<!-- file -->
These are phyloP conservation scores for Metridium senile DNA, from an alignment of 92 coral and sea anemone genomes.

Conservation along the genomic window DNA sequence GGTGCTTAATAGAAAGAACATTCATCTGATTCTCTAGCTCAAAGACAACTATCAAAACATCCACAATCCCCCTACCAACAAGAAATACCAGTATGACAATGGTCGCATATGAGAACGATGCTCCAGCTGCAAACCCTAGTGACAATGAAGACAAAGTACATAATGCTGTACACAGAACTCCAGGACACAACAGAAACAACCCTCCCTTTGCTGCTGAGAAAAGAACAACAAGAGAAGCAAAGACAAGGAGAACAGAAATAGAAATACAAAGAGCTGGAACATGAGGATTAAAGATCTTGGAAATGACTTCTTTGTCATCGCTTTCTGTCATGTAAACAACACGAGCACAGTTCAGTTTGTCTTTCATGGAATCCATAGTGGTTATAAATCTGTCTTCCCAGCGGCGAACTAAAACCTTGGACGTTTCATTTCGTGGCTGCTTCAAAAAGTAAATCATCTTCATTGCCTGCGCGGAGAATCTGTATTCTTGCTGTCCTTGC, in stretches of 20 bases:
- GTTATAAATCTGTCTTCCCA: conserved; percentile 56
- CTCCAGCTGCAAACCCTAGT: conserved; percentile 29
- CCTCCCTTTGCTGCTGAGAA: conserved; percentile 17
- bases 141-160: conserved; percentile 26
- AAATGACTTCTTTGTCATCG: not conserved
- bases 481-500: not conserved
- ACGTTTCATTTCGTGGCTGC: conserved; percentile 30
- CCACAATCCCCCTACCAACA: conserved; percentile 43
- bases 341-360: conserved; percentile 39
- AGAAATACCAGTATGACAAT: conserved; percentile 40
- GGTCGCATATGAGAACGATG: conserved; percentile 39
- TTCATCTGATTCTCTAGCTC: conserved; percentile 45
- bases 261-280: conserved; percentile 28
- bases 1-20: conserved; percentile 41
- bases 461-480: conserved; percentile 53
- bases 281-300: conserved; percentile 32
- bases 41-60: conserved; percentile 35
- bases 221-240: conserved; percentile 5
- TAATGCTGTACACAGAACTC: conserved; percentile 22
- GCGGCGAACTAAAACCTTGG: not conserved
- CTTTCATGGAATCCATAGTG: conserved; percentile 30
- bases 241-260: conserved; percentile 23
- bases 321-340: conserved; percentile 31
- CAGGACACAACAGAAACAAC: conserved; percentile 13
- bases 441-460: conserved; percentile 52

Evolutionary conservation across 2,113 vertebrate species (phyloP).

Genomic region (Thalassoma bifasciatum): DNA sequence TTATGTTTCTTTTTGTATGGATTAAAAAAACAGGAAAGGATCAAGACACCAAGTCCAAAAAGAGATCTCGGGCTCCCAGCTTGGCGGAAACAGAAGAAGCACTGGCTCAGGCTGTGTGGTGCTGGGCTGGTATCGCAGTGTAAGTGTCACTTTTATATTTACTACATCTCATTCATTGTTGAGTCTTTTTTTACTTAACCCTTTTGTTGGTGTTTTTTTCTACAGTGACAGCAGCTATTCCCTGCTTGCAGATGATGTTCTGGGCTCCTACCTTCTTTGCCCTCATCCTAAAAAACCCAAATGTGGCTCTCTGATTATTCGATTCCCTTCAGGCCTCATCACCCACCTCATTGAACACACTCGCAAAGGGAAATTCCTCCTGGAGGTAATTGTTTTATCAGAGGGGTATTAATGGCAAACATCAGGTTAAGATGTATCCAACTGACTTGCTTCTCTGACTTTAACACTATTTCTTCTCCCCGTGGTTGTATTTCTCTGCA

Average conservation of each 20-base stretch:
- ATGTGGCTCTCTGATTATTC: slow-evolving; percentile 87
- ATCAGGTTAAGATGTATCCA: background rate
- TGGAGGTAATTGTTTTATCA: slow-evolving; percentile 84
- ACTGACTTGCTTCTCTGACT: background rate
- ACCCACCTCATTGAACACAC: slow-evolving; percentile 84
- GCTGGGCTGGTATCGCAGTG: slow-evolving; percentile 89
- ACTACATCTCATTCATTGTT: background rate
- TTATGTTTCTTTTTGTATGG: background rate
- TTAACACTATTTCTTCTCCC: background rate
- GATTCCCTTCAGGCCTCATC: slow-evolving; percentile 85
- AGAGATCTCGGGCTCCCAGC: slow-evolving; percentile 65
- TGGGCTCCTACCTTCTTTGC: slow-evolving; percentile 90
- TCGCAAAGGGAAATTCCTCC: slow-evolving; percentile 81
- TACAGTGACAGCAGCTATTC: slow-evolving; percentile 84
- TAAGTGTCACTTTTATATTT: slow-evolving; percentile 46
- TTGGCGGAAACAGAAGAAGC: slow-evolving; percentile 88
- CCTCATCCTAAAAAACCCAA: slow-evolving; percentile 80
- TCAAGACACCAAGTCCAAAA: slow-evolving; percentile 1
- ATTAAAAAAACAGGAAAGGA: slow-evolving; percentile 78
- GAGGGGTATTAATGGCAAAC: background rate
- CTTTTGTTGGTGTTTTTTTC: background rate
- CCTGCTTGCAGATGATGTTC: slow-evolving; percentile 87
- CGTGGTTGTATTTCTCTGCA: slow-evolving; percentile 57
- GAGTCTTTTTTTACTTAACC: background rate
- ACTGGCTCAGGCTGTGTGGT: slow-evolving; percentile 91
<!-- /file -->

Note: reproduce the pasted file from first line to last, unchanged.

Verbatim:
These are phyloP conservation scores for Metridium senile DNA, from an alignment of 92 coral and sea anemone genomes.

Conservation along the genomic window DNA sequence GGTGCTTAATAGAAAGAACATTCATCTGATTCTCTAGCTCAAAGACAACTATCAAAACATCCACAATCCCCCTACCAACAAGAAATACCAGTATGACAATGGTCGCATATGAGAACGATGCTCCAGCTGCAAACCCTAGTGACAATGAAGACAAAGTACATAATGCTGTACACAGAACTCCAGGACACAACAGAAACAACCCTCCCTTTGCTGCTGAGAAAAGAACAACAAGAGAAGCAAAGACAAGGAGAACAGAAATAGAAATACAAAGAGCTGGAACATGAGGATTAAAGATCTTGGAAATGACTTCTTTGTCATCGCTTTCTGTCATGTAAACAACACGAGCACAGTTCAGTTTGTCTTTCATGGAATCCATAGTGGTTATAAATCTGTCTTCCCAGCGGCGAACTAAAACCTTGGACGTTTCATTTCGTGGCTGCTTCAAAAAGTAAATCATCTTCATTGCCTGCGCGGAGAATCTGTATTCTTGCTGTCCTTGC, in stretches of 20 bases:
- GTTATAAATCTGTCTTCCCA: conserved; percentile 56
- CTCCAGCTGCAAACCCTAGT: conserved; percentile 29
- CCTCCCTTTGCTGCTGAGAA: conserved; percentile 17
- bases 141-160: conserved; percentile 26
- AAATGACTTCTTTGTCATCG: not conserved
- bases 481-500: not conserved
- ACGTTTCATTTCGTGGCTGC: conserved; percentile 30
- CCACAATCCCCCTACCAACA: conserved; percentile 43
- bases 341-360: conserved; percentile 39
- AGAAATACCAGTATGACAAT: conserved; percentile 40
- GGTCGCATATGAGAACGATG: conserved; percentile 39
- TTCATCTGATTCTCTAGCTC: conserved; percentile 45
- bases 261-280: conserved; percentile 28
- bases 1-20: conserved; percentile 41
- bases 461-480: conserved; percentile 53
- bases 281-300: conserved; percentile 32
- bases 41-60: conserved; percentile 35
- bases 221-240: conserved; percentile 5
- TAATGCTGTACACAGAACTC: conserved; percentile 22
- GCGGCGAACTAAAACCTTGG: not conserved
- CTTTCATGGAATCCATAGTG: conserved; percentile 30
- bases 241-260: conserved; percentile 23
- bases 321-340: conserved; percentile 31
- CAGGACACAACAGAAACAAC: conserved; percentile 13
- bases 441-460: conserved; percentile 52

Evolutionary conservation across 2,113 vertebrate species (phyloP).

Genomic region (Thalassoma bifasciatum): DNA sequence TTATGTTTCTTTTTGTATGGATTAAAAAAACAGGAAAGGATCAAGACACCAAGTCCAAAAAGAGATCTCGGGCTCCCAGCTTGGCGGAAACAGAAGAAGCACTGGCTCAGGCTGTGTGGTGCTGGGCTGGTATCGCAGTGTAAGTGTCACTTTTATATTTACTACATCTCATTCATTGTTGAGTCTTTTTTTACTTAACCCTTTTGTTGGTGTTTTTTTCTACAGTGACAGCAGCTATTCCCTGCTTGCAGATGATGTTCTGGGCTCCTACCTTCTTTGCCCTCATCCTAAAAAACCCAAATGTGGCTCTCTGATTATTCGATTCCCTTCAGGCCTCATCACCCACCTCATTGAACACACTCGCAAAGGGAAATTCCTCCTGGAGGTAATTGTTTTATCAGAGGGGTATTAATGGCAAACATCAGGTTAAGATGTATCCAACTGACTTGCTTCTCTGACTTTAACACTATTTCTTCTCCCCGTGGTTGTATTTCTCTGCA

Average conservation of each 20-base stretch:
- ATGTGGCTCTCTGATTATTC: slow-evolving; percentile 87
- ATCAGGTTAAGATGTATCCA: background rate
- TGGAGGTAATTGTTTTATCA: slow-evolving; percentile 84
- ACTGACTTGCTTCTCTGACT: background rate
- ACCCACCTCATTGAACACAC: slow-evolving; percentile 84
- GCTGGGCTGGTATCGCAGTG: slow-evolving; percentile 89
- ACTACATCTCATTCATTGTT: background rate
- TTATGTTTCTTTTTGTATGG: background rate
- TTAACACTATTTCTTCTCCC: background rate
- GATTCCCTTCAGGCCTCATC: slow-evolving; percentile 85
- AGAGATCTCGGGCTCCCAGC: slow-evolving; percentile 65
- TGGGCTCCTACCTTCTTTGC: slow-evolving; percentile 90
- TCGCAAAGGGAAATTCCTCC: slow-evolving; percentile 81
- TACAGTGACAGCAGCTATTC: slow-evolving; percentile 84
- TAAGTGTCACTTTTATATTT: slow-evolving; percentile 46
- TTGGCGGAAACAGAAGAAGC: slow-evolving; percentile 88
- CCTCATCCTAAAAAACCCAA: slow-evolving; percentile 80
- TCAAGACACCAAGTCCAAAA: slow-evolving; percentile 1
- ATTAAAAAAACAGGAAAGGA: slow-evolving; percentile 78
- GAGGGGTATTAATGGCAAAC: background rate
- CTTTTGTTGGTGTTTTTTTC: background rate
- CCTGCTTGCAGATGATGTTC: slow-evolving; percentile 87
- CGTGGTTGTATTTCTCTGCA: slow-evolving; percentile 57
- GAGTCTTTTTTTACTTAACC: background rate
- ACTGGCTCAGGCTGTGTGGT: slow-evolving; percentile 91